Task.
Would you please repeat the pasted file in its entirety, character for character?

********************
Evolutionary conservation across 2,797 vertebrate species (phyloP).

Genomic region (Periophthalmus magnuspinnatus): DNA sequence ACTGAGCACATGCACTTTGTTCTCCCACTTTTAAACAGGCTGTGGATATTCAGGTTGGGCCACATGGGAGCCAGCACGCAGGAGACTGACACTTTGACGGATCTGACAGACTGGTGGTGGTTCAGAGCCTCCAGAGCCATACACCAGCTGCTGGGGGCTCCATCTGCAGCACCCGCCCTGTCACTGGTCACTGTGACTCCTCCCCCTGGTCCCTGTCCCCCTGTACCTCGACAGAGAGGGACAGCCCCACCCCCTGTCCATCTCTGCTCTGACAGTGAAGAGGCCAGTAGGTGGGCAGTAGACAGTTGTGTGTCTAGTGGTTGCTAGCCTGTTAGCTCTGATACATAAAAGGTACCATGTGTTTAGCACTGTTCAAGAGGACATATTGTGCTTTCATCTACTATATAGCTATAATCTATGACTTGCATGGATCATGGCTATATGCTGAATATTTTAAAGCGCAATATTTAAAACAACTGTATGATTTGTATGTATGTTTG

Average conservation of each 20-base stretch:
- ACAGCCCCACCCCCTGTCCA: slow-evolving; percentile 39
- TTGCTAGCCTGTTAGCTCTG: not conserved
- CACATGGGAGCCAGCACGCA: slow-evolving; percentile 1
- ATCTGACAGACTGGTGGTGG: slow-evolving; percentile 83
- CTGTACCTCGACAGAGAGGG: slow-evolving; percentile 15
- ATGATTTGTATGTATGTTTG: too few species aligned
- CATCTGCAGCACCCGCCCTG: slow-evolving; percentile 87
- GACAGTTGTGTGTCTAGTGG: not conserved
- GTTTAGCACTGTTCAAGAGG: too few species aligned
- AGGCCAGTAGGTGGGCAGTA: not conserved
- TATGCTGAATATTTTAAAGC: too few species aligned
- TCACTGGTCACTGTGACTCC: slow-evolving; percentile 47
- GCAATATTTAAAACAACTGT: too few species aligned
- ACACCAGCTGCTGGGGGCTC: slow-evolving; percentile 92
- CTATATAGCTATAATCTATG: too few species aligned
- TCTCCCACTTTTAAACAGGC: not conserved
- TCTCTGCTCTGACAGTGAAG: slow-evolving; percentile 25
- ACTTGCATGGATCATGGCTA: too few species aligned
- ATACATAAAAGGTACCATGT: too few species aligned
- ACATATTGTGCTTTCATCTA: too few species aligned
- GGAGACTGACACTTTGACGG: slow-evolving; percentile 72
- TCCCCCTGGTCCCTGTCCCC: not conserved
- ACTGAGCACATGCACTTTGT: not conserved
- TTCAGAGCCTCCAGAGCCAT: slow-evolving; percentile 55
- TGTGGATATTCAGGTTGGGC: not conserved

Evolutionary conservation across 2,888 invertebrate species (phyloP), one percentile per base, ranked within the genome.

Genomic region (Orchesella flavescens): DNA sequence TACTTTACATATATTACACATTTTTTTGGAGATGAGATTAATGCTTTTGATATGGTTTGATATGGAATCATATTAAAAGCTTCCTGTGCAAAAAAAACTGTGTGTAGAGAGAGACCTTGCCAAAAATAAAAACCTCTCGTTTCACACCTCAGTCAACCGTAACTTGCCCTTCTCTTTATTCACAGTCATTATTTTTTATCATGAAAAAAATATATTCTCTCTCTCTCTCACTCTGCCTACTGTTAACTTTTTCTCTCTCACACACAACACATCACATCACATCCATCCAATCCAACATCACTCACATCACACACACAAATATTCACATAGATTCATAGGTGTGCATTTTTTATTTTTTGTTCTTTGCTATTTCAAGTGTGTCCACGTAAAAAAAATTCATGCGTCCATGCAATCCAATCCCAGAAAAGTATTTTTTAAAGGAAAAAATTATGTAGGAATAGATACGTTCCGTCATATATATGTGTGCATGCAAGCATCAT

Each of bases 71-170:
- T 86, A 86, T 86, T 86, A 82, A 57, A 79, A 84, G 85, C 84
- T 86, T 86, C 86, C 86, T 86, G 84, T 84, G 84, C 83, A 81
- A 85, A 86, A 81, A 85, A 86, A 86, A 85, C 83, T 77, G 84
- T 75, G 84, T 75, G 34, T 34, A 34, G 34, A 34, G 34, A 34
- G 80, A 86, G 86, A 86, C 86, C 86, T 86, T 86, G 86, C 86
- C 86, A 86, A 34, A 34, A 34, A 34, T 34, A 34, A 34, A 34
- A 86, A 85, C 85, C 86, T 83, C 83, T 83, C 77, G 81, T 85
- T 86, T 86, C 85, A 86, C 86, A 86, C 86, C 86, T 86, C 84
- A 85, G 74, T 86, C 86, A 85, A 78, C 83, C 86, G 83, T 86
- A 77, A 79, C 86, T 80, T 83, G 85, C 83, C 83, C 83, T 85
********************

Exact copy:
Evolutionary conservation across 2,797 vertebrate species (phyloP).

Genomic region (Periophthalmus magnuspinnatus): DNA sequence ACTGAGCACATGCACTTTGTTCTCCCACTTTTAAACAGGCTGTGGATATTCAGGTTGGGCCACATGGGAGCCAGCACGCAGGAGACTGACACTTTGACGGATCTGACAGACTGGTGGTGGTTCAGAGCCTCCAGAGCCATACACCAGCTGCTGGGGGCTCCATCTGCAGCACCCGCCCTGTCACTGGTCACTGTGACTCCTCCCCCTGGTCCCTGTCCCCCTGTACCTCGACAGAGAGGGACAGCCCCACCCCCTGTCCATCTCTGCTCTGACAGTGAAGAGGCCAGTAGGTGGGCAGTAGACAGTTGTGTGTCTAGTGGTTGCTAGCCTGTTAGCTCTGATACATAAAAGGTACCATGTGTTTAGCACTGTTCAAGAGGACATATTGTGCTTTCATCTACTATATAGCTATAATCTATGACTTGCATGGATCATGGCTATATGCTGAATATTTTAAAGCGCAATATTTAAAACAACTGTATGATTTGTATGTATGTTTG

Average conservation of each 20-base stretch:
- ACAGCCCCACCCCCTGTCCA: slow-evolving; percentile 39
- TTGCTAGCCTGTTAGCTCTG: not conserved
- CACATGGGAGCCAGCACGCA: slow-evolving; percentile 1
- ATCTGACAGACTGGTGGTGG: slow-evolving; percentile 83
- CTGTACCTCGACAGAGAGGG: slow-evolving; percentile 15
- ATGATTTGTATGTATGTTTG: too few species aligned
- CATCTGCAGCACCCGCCCTG: slow-evolving; percentile 87
- GACAGTTGTGTGTCTAGTGG: not conserved
- GTTTAGCACTGTTCAAGAGG: too few species aligned
- AGGCCAGTAGGTGGGCAGTA: not conserved
- TATGCTGAATATTTTAAAGC: too few species aligned
- TCACTGGTCACTGTGACTCC: slow-evolving; percentile 47
- GCAATATTTAAAACAACTGT: too few species aligned
- ACACCAGCTGCTGGGGGCTC: slow-evolving; percentile 92
- CTATATAGCTATAATCTATG: too few species aligned
- TCTCCCACTTTTAAACAGGC: not conserved
- TCTCTGCTCTGACAGTGAAG: slow-evolving; percentile 25
- ACTTGCATGGATCATGGCTA: too few species aligned
- ATACATAAAAGGTACCATGT: too few species aligned
- ACATATTGTGCTTTCATCTA: too few species aligned
- GGAGACTGACACTTTGACGG: slow-evolving; percentile 72
- TCCCCCTGGTCCCTGTCCCC: not conserved
- ACTGAGCACATGCACTTTGT: not conserved
- TTCAGAGCCTCCAGAGCCAT: slow-evolving; percentile 55
- TGTGGATATTCAGGTTGGGC: not conserved

Evolutionary conservation across 2,888 invertebrate species (phyloP), one percentile per base, ranked within the genome.

Genomic region (Orchesella flavescens): DNA sequence TACTTTACATATATTACACATTTTTTTGGAGATGAGATTAATGCTTTTGATATGGTTTGATATGGAATCATATTAAAAGCTTCCTGTGCAAAAAAAACTGTGTGTAGAGAGAGACCTTGCCAAAAATAAAAACCTCTCGTTTCACACCTCAGTCAACCGTAACTTGCCCTTCTCTTTATTCACAGTCATTATTTTTTATCATGAAAAAAATATATTCTCTCTCTCTCTCACTCTGCCTACTGTTAACTTTTTCTCTCTCACACACAACACATCACATCACATCCATCCAATCCAACATCACTCACATCACACACACAAATATTCACATAGATTCATAGGTGTGCATTTTTTATTTTTTGTTCTTTGCTATTTCAAGTGTGTCCACGTAAAAAAAATTCATGCGTCCATGCAATCCAATCCCAGAAAAGTATTTTTTAAAGGAAAAAATTATGTAGGAATAGATACGTTCCGTCATATATATGTGTGCATGCAAGCATCAT

Each of bases 71-170:
- T 86, A 86, T 86, T 86, A 82, A 57, A 79, A 84, G 85, C 84
- T 86, T 86, C 86, C 86, T 86, G 84, T 84, G 84, C 83, A 81
- A 85, A 86, A 81, A 85, A 86, A 86, A 85, C 83, T 77, G 84
- T 75, G 84, T 75, G 34, T 34, A 34, G 34, A 34, G 34, A 34
- G 80, A 86, G 86, A 86, C 86, C 86, T 86, T 86, G 86, C 86
- C 86, A 86, A 34, A 34, A 34, A 34, T 34, A 34, A 34, A 34
- A 86, A 85, C 85, C 86, T 83, C 83, T 83, C 77, G 81, T 85
- T 86, T 86, C 85, A 86, C 86, A 86, C 86, C 86, T 86, C 84
- A 85, G 74, T 86, C 86, A 85, A 78, C 83, C 86, G 83, T 86
- A 77, A 79, C 86, T 80, T 83, G 85, C 83, C 83, C 83, T 85